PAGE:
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Keeping it ‘Old School’: Our Community Hills on the Powder Highway

The big, showy resorts along the Powder Highway like to hog the glory, but like most things in life, real beauty can hide quietly in the shadows, in the volunteer-run, mom-and-pop feel of the oft-overlooked resorts of the Powder Highway.


Photo courtesy of the Wapiti Ski Hill

Nakusp’s Summit Lake Ski and Snowboard Area is as throwback as it gets keeping it “old school”. Their full-day rates offers a the rope tow and 150-vertical-meter T-bar ~ an affordable skiing & riding experience for the whole family.  The mountain is open from Wed to Sun (10:00am to 3:30pm), with night skiing/riding every Friday. 


Photo courtesy of the Summit Lake Ski & Snowboard Area

The Salmo Ski Hill is easy to miss if you blink as you cruise Highway 3 just south of the village of Salmo, unless of course the hill is lit up for night skiing on Monday-Thursday nights (5:30 – 9:00pm). You and a few of your closest ski buddies can even have all of Salmo’s 340-meters of vertical drop all to yourself by renting the entire resort (Friday to Sunday nights). With everything from a bunny hill and halfpipe to moguls and a black diamond run, Salmo has something for everyone.  And, it just might be the most affordable ski experience in the Kootenays.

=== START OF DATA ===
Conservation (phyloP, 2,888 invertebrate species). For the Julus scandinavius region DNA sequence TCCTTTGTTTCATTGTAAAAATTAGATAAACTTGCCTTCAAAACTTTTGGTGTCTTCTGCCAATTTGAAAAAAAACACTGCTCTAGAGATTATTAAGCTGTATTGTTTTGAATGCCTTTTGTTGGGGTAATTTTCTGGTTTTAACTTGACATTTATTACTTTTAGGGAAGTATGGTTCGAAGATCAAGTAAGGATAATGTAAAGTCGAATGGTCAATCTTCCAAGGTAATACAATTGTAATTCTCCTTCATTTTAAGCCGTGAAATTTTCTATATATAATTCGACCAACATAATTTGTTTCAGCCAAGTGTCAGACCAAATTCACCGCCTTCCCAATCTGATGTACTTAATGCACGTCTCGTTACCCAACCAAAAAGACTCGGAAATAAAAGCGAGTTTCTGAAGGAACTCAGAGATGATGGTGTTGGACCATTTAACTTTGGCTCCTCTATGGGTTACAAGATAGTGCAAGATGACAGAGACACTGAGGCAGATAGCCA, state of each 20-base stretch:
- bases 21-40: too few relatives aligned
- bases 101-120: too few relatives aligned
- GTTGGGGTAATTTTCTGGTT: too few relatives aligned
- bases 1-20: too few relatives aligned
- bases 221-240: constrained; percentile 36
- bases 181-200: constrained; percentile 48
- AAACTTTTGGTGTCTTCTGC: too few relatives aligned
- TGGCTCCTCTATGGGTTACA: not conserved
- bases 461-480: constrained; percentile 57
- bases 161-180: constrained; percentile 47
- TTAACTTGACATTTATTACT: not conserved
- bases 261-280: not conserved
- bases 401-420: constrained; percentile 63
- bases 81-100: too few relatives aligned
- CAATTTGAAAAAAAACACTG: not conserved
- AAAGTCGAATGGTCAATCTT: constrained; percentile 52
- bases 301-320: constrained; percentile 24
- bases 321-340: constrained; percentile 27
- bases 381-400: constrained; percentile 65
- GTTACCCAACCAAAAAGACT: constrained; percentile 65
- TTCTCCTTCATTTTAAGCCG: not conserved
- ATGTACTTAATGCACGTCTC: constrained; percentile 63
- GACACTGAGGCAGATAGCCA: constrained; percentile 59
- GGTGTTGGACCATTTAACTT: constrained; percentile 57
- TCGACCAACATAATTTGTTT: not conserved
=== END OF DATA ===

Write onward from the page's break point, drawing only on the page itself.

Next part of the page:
Photo courtesy of the Salmo Ski Hill

Elkford, BC’s Wilderness Capital, offers more than just a wild ski experience at it’s volunteer-built and run Wapiti Ski Area. You’ll jostle for parking with snowmobiles at the town’s only gas station near the end of the pavement on Highway 43, and the wild west vibe trickles all the way up to the top of the ski lift. 

Wapiti Ski Area in Elkford, photo courtesy of the local ski club

The single, 249 vertical meter T-bar accesses 14 green, blue and black diamond runs. Check their event’s page to find out when the resort is open for day and night skiing/riding. 

 

 

Know Before You Go – Plan ahead so you can travel safely and responsibly. Familiarize yourself with weather, road conditions, general alerts for travellers and provincial health orders & recommendations.

Related Stories
~ 5 Things to Do with the White Stuff in the Kootenays
~ Family Fun on the Powder Highway
~ How BIG is the Powder Highway?
~ Learn to Ski & Snowboard on the Powder Highway
~ Powder Highway 101
~ Our Kootenay Mountain Culture
~ Quintessential Powder Highway Winters
~ Tips: How to be a Safe & Responsible Traveller

Top/cover photo courtesy of the Wapiti Ski Hill.

Words by Dave Quinn. Born in Cranbrook, BC; Dave is a wildlife biologist, educator, wilderness guide, writer and photographer whose work is driven by his passion for wilderness and wild spaces. His work with endangered mountain caribou and badgers, threatened fisher and grizzly, as well as lynx and other species has helped shape his understanding of the Kootenay backcountry and its wildlife.

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(Originally published in February 2020.)

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